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Trailer Safety - Things to consider before towing a trailer
0800 743 558 -   info@trailerace.co.nz


Before you tow a Trailer

Before you tow a trailer check either in your vehicle’s handbook or ask you local franchise dealer whether your vehicle is capable of towing it. The most important factor is the laden weight of the trailer. This can greatly effect braking performance of your vehicle and trailer.

The maximum speed towing a trailer is 80kp/h

When towing your loaded trailer, you must be capable of stopping within seven metres from a speed of 30km/h

The trailer must display
A current Warrant of fitness
A Current registration sticker
Before hooking your trailer up:

1. Inspect the tow bar for loose bolts and worn parts.
2. Tighten loose bolts and replace worn parts before hooking up.
3. If you have bolts which are consistently coming loose, use Loctite or put on a double nut to keep them tight.

During hooking your trailer up:

1. Hook-up on flat smooth surface.
2. If you have a coupler type tow bar, check the fit of the coupler on the ball. Adjust the coupler if necessary.
3. Attach the safety chain.
4. Attach the Light cable.
5. Check the function of all the lights on both vehicles.


All trailer loads must be securely tied down. It is illegal to tow a trailer when the load being carried is not properly secured. No part of the trailer body or load is allowed to touch the ground.

The load must not extend more than 1.25m either side of the trailer centre line.

Any load which extends more that 1m behind the trailer must have a white, red, orange, or yellow fluorescent flag attached.

The load supported by the tow coupling should not exceed 10% of the trailer gross weight (30-40 kg for the average house hold trailer). The trailer drawbar should be level of slightly nose down.

An unbalanced load can cause the trailer to pivot on the towbar, forcing the towing vehicle to sway from side to side. To help reduce the chances of swaying

1) Avoid sudden lane changes
2) Large masses should not be concentrated towards the ends of the trailer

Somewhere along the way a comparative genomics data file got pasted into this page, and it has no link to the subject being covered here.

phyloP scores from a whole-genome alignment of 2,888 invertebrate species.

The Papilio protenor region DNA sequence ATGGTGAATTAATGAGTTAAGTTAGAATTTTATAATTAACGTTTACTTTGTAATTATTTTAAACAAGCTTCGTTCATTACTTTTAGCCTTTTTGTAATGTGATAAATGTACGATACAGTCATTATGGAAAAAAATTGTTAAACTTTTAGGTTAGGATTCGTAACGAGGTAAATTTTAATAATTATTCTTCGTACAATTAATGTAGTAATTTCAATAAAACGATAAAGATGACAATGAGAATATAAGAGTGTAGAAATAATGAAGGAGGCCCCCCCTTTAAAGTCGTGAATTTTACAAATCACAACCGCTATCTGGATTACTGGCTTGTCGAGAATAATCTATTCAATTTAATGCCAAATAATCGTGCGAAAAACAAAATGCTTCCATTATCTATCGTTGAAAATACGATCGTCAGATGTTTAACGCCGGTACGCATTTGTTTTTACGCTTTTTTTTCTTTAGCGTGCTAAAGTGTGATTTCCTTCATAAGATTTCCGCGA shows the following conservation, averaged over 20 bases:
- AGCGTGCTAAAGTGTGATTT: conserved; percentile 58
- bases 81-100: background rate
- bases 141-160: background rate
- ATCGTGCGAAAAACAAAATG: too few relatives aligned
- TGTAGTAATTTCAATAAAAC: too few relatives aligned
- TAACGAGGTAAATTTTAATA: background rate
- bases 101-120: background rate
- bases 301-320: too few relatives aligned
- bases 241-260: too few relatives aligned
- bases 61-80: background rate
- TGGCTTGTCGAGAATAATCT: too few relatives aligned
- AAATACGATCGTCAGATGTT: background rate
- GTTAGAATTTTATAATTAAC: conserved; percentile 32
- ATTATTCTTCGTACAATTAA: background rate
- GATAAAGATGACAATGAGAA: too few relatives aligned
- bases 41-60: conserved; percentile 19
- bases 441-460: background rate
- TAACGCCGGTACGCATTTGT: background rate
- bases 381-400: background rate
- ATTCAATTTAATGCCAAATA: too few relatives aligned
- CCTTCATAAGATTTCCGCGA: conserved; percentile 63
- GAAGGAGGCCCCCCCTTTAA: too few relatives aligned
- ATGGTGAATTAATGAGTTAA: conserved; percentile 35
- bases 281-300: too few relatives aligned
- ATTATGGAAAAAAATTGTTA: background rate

3) It the trailer starts to sway do not apply your brakes instead remove your foot from the accelerator and allow the vehicle to slow down.
Towing a Trailer:

Allow more time and distance to overtake as you vehicle will accelerate slower with the added weight.

As you turn, the extra weight of the trailer and load will continue pushing your vehicle ahead, especially on gravel or greasy roads

Allow extra spacing when following other vehicles as you braking distance will be increased with the increase in load.

Stop after towing your trailer for approx 10km and check that it is all still secure as you load may shift slightly. The trailer and load should then be checked periodically on your journey



If you follow these easy steps and with a little practice backing will be a breeze:

1) Have a good look at where you’re backing the trailer. Get out of the car and nosey around. If it looks too tricky, then just unhook the trailer and push it! It might look wowserish, but it might save you paying for damaged paintwork.

2) Remember whichever way you turn the wheel to steer the car the trailer turns the other way

3) Give yourself plenty of room. Steer the trailer wide of where you want to go. The finer the angle the less chance of a stuff up.

4) Turn the car slightly away from the direction you want to go in. This will bend the trailer in the direction you want it.

5) Once the trailer is headed in the right direction ease the wheel back, bringing the car through to follow the trailer.

6) Once the trailer and car are inline, reverse away…but be carefull!! It’s at this point that some backers relax to much. Keep them in line.

7) If the trailer bends away from the direction you want to go in, just drive forward a few metres and straighten up.